He agreed to talk with them if they could get him out of the city; he had no interest in joining his comrades. The characters figured they should take him to Kelodin, and so we ended much as we began - en route to see the duke with a captive Thallain in tow.

But who is Hex? All Fetinus said was that she wasn't fact, he didn't know what she was. She just wanted to "burn it all down."

Next time, the exciting conclusion!

Monday, May 2, 2016


"No way."

She was the worst kind of parent. Absolutely my least favorite. She wasn't undereducated or slow or poor or rich; those parents all came with their own challenges, but there was always an approach that tended to work.

No, this lady was well-informed, and that was a lot harder to work with. Lots of times it involved telling them the truth, but I wasn't quite ready to do that, yet.

"Mrs. Green, I can't guarantee your son's safety." I took a sip of water. "I can't guarantee anyone's. That's the whole problem." I swiveled my computer screen around. It was open to an article in the Globe. The headline read 124, 32 ABDUCTED DEAD IN LATEST ATTACK. "This is what's happening."

She didn't move. She didn't nod. She didn't respond. Damn it.

"It's actually worse that this," I said, lowering my voice. "These are the visible attacks, the ones that happen when they feel secure enough to go loud. The worst ones, there aren't any headlines about those, because the numbers are more like 'zero dead, hundreds abducted.'"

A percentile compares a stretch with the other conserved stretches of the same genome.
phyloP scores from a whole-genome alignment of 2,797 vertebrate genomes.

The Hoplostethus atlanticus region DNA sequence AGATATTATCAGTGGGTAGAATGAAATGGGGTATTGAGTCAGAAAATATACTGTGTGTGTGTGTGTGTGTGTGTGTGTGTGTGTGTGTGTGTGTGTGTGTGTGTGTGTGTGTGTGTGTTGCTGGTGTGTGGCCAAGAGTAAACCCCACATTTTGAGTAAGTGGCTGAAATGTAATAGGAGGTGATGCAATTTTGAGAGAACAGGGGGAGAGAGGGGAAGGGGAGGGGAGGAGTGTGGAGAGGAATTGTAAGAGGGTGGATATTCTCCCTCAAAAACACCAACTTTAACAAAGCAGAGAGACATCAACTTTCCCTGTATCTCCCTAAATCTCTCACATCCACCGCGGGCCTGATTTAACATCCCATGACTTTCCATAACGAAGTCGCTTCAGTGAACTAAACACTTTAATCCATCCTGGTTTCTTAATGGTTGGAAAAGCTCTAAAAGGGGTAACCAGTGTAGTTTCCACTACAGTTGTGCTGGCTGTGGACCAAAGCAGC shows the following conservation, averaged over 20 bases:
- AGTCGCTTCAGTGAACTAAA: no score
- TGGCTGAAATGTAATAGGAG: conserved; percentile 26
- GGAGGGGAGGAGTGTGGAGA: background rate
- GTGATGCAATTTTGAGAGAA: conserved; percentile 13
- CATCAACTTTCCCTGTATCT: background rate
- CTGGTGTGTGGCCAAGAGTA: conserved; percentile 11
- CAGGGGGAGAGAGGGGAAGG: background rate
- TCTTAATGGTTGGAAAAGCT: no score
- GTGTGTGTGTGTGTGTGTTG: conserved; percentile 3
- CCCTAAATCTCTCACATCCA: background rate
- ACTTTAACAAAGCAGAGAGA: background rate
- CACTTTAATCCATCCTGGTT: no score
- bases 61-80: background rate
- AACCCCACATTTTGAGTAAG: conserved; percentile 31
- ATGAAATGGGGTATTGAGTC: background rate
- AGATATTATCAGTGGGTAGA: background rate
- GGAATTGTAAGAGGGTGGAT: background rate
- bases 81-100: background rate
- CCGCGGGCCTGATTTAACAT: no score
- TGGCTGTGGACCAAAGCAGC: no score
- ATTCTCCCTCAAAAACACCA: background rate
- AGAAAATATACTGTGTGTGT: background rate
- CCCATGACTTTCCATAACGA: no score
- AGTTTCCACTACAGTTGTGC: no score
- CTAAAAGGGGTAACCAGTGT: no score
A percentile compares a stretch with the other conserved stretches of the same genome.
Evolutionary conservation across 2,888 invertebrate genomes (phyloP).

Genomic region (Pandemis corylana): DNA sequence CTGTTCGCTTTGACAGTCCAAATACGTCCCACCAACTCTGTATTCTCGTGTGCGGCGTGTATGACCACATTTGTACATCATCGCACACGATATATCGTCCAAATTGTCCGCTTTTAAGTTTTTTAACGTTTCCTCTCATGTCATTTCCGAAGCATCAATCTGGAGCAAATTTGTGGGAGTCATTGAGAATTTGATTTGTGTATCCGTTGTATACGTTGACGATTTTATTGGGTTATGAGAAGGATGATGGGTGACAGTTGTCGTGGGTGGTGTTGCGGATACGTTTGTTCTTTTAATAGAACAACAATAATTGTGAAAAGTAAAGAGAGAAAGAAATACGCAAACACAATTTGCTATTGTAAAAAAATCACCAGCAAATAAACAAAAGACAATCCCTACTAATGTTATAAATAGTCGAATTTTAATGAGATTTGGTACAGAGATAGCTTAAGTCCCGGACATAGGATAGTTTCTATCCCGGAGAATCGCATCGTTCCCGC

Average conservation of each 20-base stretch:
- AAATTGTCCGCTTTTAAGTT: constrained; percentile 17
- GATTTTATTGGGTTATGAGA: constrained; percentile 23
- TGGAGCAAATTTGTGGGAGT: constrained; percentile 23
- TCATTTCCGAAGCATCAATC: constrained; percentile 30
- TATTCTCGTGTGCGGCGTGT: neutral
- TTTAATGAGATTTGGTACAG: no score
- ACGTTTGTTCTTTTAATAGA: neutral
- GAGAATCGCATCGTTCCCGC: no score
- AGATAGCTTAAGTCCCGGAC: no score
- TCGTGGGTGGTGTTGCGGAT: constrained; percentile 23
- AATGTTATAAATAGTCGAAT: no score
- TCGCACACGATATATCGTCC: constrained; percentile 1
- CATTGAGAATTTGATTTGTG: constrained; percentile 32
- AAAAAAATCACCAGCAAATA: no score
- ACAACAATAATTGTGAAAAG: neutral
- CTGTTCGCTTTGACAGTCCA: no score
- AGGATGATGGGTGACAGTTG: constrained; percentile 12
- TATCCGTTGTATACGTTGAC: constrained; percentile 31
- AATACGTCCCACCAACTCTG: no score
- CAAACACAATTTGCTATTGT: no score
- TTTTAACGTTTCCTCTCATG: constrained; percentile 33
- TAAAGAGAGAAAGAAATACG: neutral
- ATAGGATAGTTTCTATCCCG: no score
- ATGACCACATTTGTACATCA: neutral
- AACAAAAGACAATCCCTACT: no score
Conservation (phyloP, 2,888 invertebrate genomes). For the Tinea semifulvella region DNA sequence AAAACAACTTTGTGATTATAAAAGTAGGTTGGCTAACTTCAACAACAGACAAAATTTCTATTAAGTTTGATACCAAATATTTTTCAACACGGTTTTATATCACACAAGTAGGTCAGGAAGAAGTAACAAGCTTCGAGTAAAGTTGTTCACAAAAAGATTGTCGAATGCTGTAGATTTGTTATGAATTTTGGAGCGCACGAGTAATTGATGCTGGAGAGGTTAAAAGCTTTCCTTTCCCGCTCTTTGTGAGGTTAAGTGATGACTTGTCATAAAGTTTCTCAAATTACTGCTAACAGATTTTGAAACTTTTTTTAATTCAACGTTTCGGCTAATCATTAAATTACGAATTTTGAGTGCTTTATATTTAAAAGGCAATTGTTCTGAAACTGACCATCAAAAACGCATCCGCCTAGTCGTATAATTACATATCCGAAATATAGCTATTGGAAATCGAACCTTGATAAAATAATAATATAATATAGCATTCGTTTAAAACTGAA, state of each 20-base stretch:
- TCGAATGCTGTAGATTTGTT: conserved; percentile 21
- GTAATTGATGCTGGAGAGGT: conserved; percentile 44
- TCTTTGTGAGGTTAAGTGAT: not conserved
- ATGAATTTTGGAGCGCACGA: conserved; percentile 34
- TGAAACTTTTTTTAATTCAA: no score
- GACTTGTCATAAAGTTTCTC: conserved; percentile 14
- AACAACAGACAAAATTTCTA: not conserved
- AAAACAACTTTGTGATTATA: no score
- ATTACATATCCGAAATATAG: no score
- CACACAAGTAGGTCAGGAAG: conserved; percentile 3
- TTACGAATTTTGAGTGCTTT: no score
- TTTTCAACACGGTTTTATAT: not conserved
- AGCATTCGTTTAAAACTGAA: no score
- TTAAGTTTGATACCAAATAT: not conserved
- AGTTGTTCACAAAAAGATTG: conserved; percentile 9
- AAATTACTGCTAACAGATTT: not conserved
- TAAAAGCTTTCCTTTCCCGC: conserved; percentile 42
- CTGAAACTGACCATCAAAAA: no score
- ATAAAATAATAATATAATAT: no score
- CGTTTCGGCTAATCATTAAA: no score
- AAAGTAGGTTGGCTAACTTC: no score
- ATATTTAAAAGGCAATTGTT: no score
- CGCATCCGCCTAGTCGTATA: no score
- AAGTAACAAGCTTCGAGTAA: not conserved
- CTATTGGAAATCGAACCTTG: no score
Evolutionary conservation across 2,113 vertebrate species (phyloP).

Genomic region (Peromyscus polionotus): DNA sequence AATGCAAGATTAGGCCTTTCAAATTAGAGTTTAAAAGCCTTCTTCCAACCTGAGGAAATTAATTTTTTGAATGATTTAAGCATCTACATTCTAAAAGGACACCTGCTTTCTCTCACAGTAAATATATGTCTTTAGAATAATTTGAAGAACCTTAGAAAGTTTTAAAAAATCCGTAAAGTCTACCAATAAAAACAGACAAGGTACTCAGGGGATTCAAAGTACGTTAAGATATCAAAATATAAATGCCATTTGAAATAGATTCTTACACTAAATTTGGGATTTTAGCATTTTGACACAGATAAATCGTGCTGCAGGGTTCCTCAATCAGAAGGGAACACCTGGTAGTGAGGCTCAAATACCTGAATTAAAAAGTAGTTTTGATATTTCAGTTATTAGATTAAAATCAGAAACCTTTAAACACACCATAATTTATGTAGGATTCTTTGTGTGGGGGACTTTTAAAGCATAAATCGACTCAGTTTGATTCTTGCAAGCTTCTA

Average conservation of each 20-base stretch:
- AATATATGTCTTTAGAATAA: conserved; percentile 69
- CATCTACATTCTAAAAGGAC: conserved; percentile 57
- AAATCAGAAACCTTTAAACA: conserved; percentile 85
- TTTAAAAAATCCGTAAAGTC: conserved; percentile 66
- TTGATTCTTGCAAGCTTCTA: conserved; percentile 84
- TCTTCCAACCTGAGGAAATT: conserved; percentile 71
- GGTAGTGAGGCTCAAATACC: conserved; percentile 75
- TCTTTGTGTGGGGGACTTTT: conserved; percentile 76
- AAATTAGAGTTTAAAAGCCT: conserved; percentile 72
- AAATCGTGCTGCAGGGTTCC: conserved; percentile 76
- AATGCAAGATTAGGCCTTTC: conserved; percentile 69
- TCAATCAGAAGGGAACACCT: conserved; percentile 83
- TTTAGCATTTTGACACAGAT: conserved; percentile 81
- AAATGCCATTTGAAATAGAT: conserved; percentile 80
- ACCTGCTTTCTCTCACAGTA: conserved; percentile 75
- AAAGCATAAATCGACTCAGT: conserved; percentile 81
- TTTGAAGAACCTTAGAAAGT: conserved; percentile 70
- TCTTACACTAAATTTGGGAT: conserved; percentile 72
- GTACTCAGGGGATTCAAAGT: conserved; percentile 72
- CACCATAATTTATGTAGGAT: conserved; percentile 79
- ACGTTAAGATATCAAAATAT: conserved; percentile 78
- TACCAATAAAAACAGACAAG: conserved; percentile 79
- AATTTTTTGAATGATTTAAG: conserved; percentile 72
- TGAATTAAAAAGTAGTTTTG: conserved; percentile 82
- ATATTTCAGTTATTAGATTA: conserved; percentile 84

This time she nodded. Her pursed lips softened, the wall cracked a little. Good. She still didn't say anything, though.

"We've had a lot of successes with this program, but we can't publicize it. For one thing, due to the nature of the tech involved, the more people who know it exists, the more variables we have to account for in the calculations. If that gets out of control, we honestly don't know what happens." I shuddered. It wasn't an act. Dr. Al-Oakdi had run those numbers our first day, and his left eye hadn't stopped twitching since.

"And this is all supposed to make me feel better about giving you my 8-year-old son, so you can take his brain and-"

I didn't let her finish. It was rude, I know. "No, no, no. We're not doing anything with his brain, nothing his brain can't already do. We're going to train him in using his brain. And it only works because he's so young."

She dropped her eyes. I don't pray, but I found myself thinking please don't make me tell her the truth. Not because I didn't think it would work, but because the more people who knew the truth, the more likely it was that someone who screw that truth up.

"Well," she said. "What if he's an analyst? Like, what if he learns something he can do here? You need people with those skills, right?" Damn. Very smart.